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North America, United States, Washington-Cascades, Little Tahoma, North Face

Little Tahoma, North Face. This peak, adjacent to Mount Rainier, is pyramid shaped and composed of disintegrating volcanic rock. The north face has long been considered a suicide route. Few climbers have seriously probed for a way up, since the steep, 2000-foot rock- and snow-banded slopes have borne the stigma of rockfall in the extreme. On Monday, June 22, after five years of planning and observation, Gene Prater and I left the shelter at Summerland at midnight, and in the light of a brilliant full moon, ascended Meany Crest and traversed to the notch between Little Tahoma and Peak 8849. Already roped, we donned crampons and descended the steep ice and snow to the Emmons Glacier. We had some trouble reaching it over a large moat. The shattered condition of the glacier slowed our ascent, and we finally crossed a large crevasse at 9000 feet to avoid further loss of time in route finding, a maneuver involving some delicate ice climbing. We arrived at the base of the prominent ice and snow slope on Little Tahoma’s north face at 4:00 a.m. Having had previous experience with rockfall, every precaution was taken to minimize its dangers. We had selected our time carefully, taking advantage of a recent snowfall and prevailing cool weather. After close scrutiny of the intended route, we were relieved to see no sign of the usual dirty streaks from rockfall. We turned the left (east) end of the schrund by climbing 60 feet up a vertical cliff of loose, rotten rock, then continued to the right on a fragile snow ledge extending back to the main slope, the most delicate pitch of the climb with little or no protection for the leader. We crossed the ledge on all fours to lessen the strain. The climb continued up the left side of the steep, hard-crusted snow slope to the base of a prominent rock band which crosses the face about midway to the summit. Traversing to the left, with this rock band affording protection from the rockfall, we reached the snow terrace above by a break in its eastern end. We traversed upwards to the eastern end of the rock band immediately below the summit cliffs, then through a gap to the narrow snow ledge extending along the base of the summit cliff. At this point, at 8:00 a.m., because of extreme fatigue and the hazardous condition of the rock in the last 300 feet, we decided to forego an attempt on the final slightly overhanging pitch. We traversed downward on the upper Fryingpan Glacier on the east side of the peak to the standard route, which we ascended to the summit.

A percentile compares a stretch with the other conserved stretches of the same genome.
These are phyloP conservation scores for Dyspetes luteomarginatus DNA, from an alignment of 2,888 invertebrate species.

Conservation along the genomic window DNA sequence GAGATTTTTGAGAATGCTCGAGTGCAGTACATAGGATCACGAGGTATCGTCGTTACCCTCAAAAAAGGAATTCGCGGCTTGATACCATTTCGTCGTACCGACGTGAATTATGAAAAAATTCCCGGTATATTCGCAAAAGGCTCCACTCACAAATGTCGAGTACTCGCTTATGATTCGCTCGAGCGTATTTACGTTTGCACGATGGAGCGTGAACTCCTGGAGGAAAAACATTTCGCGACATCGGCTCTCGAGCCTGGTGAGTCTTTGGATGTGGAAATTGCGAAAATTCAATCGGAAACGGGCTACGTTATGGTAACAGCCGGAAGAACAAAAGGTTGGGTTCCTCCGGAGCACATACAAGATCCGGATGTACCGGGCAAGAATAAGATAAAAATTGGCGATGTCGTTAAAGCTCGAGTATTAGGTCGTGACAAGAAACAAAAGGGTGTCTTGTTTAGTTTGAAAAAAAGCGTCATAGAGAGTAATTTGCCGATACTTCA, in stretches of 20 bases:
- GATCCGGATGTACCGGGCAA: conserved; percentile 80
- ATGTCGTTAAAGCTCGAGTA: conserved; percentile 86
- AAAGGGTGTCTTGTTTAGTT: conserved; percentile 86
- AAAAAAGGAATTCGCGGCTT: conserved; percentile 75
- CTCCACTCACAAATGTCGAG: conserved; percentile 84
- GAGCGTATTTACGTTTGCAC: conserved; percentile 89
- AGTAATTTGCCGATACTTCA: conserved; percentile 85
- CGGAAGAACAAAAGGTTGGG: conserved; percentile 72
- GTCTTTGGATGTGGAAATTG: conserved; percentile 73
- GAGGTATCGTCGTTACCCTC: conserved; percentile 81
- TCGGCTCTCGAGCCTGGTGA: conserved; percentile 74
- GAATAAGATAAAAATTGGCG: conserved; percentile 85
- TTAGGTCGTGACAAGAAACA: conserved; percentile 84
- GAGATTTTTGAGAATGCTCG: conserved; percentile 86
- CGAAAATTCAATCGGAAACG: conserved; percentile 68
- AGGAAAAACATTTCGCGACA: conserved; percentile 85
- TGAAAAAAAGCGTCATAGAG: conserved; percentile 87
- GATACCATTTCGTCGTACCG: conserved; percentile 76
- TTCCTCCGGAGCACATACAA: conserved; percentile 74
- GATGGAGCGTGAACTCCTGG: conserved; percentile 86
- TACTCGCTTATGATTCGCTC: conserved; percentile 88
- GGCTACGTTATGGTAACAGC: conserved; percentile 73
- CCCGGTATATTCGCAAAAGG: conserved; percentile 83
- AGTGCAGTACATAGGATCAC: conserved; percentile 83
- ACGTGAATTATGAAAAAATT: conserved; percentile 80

David Mahre, Yakima Cascadians